He calls Detroit techno’s early development the “golden age.” “I don’t know of a better time as far as the music that I can think of here in Detroit,” he says. “There was just so much creativity and promise back then. We were all young and we just didn’t know any better.”
Haqq will listen to techno and paint or draw based on how the music makes him feel, sometimes in a live setting. He lets the sound inspire him. “It’s just a free-flow thought creativity kind of thing,” he describes. “Usually I get into a zone. I can focus everything out and just do my paintings.”
With his 25th anniversary silver book on the table, Haqq smiles proudly, taking us through some of his finer pieces as he flips through the pages.
The Analog Assassin
Mike [Banks] told me he needed a ninja-type character. I started listening to the music [on The Analog Assassin] and it sounded really sweet. This is what I came up with – this guy isn’t a regular ninja because he uses sound and sonic guns and different sonic weapons.
Galaxy 2 Galaxy
I always thought Galaxy 2 Galaxy was a really deep concept. I was thinking of matter, antimatter… a feminine aspect of the universe kind of thing. So you have a positive and a negative aspect—it’s all encompassing.
I thought to base [this piece] off of a robot because that’s the way I felt when I heard this music. I thought of a Model 500 as a robot series and them fighting a battle on a remote distant world. It’s no particular planet.
Carl Craig came up to me and wanted to do something new that hadn’t been seen before, so we came up with this robot, and then we did a painting from it for the album Intergalactic Beats. It was always one of the symbols of early Planet E. [There is no face because] originally there was supposed to be a human being inside the dome. The dome would lift up and a human being would be inside as a pilot.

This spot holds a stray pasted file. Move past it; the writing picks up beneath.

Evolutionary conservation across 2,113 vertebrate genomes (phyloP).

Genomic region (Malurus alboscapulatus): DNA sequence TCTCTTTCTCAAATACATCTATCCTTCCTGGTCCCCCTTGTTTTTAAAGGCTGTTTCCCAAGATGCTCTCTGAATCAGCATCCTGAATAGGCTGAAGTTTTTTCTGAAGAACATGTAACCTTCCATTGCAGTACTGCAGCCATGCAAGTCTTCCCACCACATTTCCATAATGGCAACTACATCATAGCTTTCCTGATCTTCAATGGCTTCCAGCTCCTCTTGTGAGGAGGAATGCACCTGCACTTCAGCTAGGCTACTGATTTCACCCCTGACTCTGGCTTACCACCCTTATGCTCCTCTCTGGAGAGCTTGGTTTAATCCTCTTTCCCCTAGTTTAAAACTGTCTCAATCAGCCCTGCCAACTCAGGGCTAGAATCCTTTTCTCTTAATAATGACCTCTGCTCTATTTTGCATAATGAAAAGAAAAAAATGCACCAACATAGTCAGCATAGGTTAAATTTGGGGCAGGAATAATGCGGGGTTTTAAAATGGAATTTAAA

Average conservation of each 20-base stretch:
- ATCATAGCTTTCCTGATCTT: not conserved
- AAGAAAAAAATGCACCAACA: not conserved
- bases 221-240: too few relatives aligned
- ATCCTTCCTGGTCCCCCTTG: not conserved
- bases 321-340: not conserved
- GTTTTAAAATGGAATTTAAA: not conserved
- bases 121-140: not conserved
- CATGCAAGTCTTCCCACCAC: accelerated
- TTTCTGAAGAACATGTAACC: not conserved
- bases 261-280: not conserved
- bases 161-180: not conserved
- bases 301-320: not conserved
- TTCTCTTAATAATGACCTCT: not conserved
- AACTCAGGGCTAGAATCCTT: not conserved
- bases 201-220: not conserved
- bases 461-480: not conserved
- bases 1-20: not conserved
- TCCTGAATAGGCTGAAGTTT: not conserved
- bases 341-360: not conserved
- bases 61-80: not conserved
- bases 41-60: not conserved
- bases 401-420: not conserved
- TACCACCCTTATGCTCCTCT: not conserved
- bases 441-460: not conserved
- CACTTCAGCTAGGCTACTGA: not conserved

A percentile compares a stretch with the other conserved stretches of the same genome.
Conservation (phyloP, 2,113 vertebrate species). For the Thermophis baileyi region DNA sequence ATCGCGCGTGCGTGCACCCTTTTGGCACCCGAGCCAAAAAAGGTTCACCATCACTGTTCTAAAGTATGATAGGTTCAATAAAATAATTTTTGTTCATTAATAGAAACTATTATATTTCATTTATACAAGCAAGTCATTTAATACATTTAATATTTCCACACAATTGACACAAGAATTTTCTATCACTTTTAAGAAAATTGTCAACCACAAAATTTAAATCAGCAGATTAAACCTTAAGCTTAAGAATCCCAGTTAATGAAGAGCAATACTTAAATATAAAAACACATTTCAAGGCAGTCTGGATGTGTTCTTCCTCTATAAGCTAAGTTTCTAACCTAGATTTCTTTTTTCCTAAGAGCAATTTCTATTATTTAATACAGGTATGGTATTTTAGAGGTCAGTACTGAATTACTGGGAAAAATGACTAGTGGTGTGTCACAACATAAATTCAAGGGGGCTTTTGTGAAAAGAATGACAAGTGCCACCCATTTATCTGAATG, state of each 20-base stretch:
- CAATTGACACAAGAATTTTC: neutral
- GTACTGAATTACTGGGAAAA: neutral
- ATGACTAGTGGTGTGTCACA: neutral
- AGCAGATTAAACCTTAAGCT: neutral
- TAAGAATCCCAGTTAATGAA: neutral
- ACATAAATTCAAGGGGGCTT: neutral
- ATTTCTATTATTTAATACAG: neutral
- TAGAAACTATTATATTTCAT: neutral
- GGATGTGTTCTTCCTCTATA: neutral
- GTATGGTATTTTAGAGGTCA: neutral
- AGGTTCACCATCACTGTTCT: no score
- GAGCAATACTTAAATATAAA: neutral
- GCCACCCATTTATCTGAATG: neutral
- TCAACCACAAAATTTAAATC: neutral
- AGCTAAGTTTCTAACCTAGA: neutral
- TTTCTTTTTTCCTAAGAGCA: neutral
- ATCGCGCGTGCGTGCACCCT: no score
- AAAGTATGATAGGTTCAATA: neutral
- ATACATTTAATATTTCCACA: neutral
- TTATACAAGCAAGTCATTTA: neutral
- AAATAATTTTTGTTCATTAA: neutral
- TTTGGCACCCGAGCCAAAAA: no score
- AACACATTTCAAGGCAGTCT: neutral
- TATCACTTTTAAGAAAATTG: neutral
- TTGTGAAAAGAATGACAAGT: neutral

Knights of the Jaguar
That’s one of the biggest techno records of all time. [This piece is] based off of Aztec mythology. One of the older DJs back in the day, Rolando, he was from a Mexican heritage so we based a whole concept off of that called “The Aztec Mystic.” I studied Aztec mythology and different cults… the jaguar is [based off of] one of the warrior cults.
I based the concept off of time travel and going back into time. In my brain, they went far enough back in time to influence Egyptian civilization.
Rick Wade was always known as a ladies man, so I sort of had a concept about all of these different kinds of women being attracted to him. One was sort of an android cyborg and one was green, but they all liked Rick Wade! That’s based off of a short story written by a Japanese director called Requiem for a Machine Soul. An android got disassembled because she showed emotion, so Rick Wade went to the robot graveyard to put flowers on her grave. The android’s name was Gina. It was a really deep story – we really enjoyed it. It was one of the high-points of my career.